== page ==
– While proofing the dough, preheat the oven to 425°F (218°C). (Expect the oven to take about 30 minutes to preheat.)
– Place the oven rack in the center position.
– Fill a clean spray bottle with water and set aside.


– Slash the loaves with a sharp blade down the length of the loaves about 1/4-inch deep. (See TIPS)
– Spray the slashed loaves with water and immediately place in the hot oven.
– Spray the sides and floor of the oven with water and shut the oven door immediately.


– Spray water into the oven 3 times during the first 5 minutes of baking.
– After 7 minutes of baking, rotate the pan and turn the oven down to 400°F (204°C).
– Bake for another 4 to 6 minutes or until the bread has become a deep golden brown, sounds hollow when tapped and has an internal temperature of 190°F (88°C).
– Place loaves on a cooling rack.

– If the crust softens after cooling, just place back into a 400°F (204°C) oven for a minute or so until the crust is crispy again.


To store: Keep completely cooled bread in a sealed container or bread bag at room temperature for up to a week.

Or freeze: Wrap securely in at least 2 layers of plastic wrap and freeze for up to a month.

To reheat from frozen: Take the bread out of the plastic wrap. Place each frozen loaf in a sheet of aluminum foil and wrap, folding the edges together to seal. Place in a 400°F (204°C) oven directly on the center rack for 10 to 15 minutes, or until the crust has crisped up.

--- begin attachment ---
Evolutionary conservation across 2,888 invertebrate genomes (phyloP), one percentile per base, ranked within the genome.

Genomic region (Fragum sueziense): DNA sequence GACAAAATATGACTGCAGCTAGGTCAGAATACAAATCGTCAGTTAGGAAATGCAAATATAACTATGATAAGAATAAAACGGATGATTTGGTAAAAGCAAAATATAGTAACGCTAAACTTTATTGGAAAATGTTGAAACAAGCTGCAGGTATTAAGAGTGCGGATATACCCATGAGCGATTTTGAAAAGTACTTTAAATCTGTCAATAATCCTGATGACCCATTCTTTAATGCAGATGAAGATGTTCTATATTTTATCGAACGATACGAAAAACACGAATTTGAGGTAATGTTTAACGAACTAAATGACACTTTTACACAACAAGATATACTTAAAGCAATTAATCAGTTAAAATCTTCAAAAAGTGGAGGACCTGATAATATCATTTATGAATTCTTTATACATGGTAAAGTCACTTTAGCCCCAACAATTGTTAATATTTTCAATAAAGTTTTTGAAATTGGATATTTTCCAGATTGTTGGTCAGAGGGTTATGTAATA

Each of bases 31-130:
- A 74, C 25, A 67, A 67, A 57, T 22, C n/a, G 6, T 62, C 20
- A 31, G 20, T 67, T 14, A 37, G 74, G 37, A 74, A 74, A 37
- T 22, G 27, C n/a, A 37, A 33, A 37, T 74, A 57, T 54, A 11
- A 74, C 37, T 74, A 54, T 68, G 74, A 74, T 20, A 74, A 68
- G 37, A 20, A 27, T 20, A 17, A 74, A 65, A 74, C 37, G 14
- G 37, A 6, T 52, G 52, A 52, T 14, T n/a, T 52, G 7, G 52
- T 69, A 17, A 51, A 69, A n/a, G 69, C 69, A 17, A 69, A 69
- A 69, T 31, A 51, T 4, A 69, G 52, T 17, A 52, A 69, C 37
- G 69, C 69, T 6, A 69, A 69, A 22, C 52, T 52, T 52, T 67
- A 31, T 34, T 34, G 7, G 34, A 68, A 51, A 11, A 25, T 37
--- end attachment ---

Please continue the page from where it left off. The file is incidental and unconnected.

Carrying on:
Hoagie Rolls on a cooling rack
Hoagie Roll inside

About this recipe

Hoagie Rolls are for hefty sandwiches. Not delicate, little sandwiches. But big, two-handed, feed-your-face sandwiches.

These hoagie rolls are soft and light, but won’t fall apart or disintegrate in your hands. They have a thin, crisp crust for an easy bite with a pleasant chew. Not a hard crust that is sharp on the roof of your mouth or one that forces out the fillings when bitten into.

What makes these hoagie rolls even better is that they are made using tangzhong.

Tangzhong is a cooked roux of flour and water that is added to bread dough. The addition of tangzhong promotes fluffiness and helps keep the bread soft, light and moist, prolonging its shelf life for days. It is a “secret” ingredient I try to incorporate in all my breads such as my Japanese Milk Bread, Siopao (meat-filled steamed buns), and Pandesal.


Here are 5 helpful TIPS:

1) Some tips about starting your dough:

Use a scale, if you have one. Weight measures are more accurate than volume measures.

– While I sometimes find using volume measures more convenient, in baking, weight measures will give more accurate and consistent results. So if you bake regularly, you really should get a scale. (Preferably one that reads ounces and grams.)

Make sure to cool the tangzhong.

– Prepare your tangzhong first and then give it time to cool. If your tangzhong is still too hot when used, it may kill the yeast.

Tangzhong - water roux
Make sure your yeast is active.

– Yeast must be alive and active for bread dough to rise. You know your yeast is active if it becomes foamy when stirred into the warm water with a little sugar.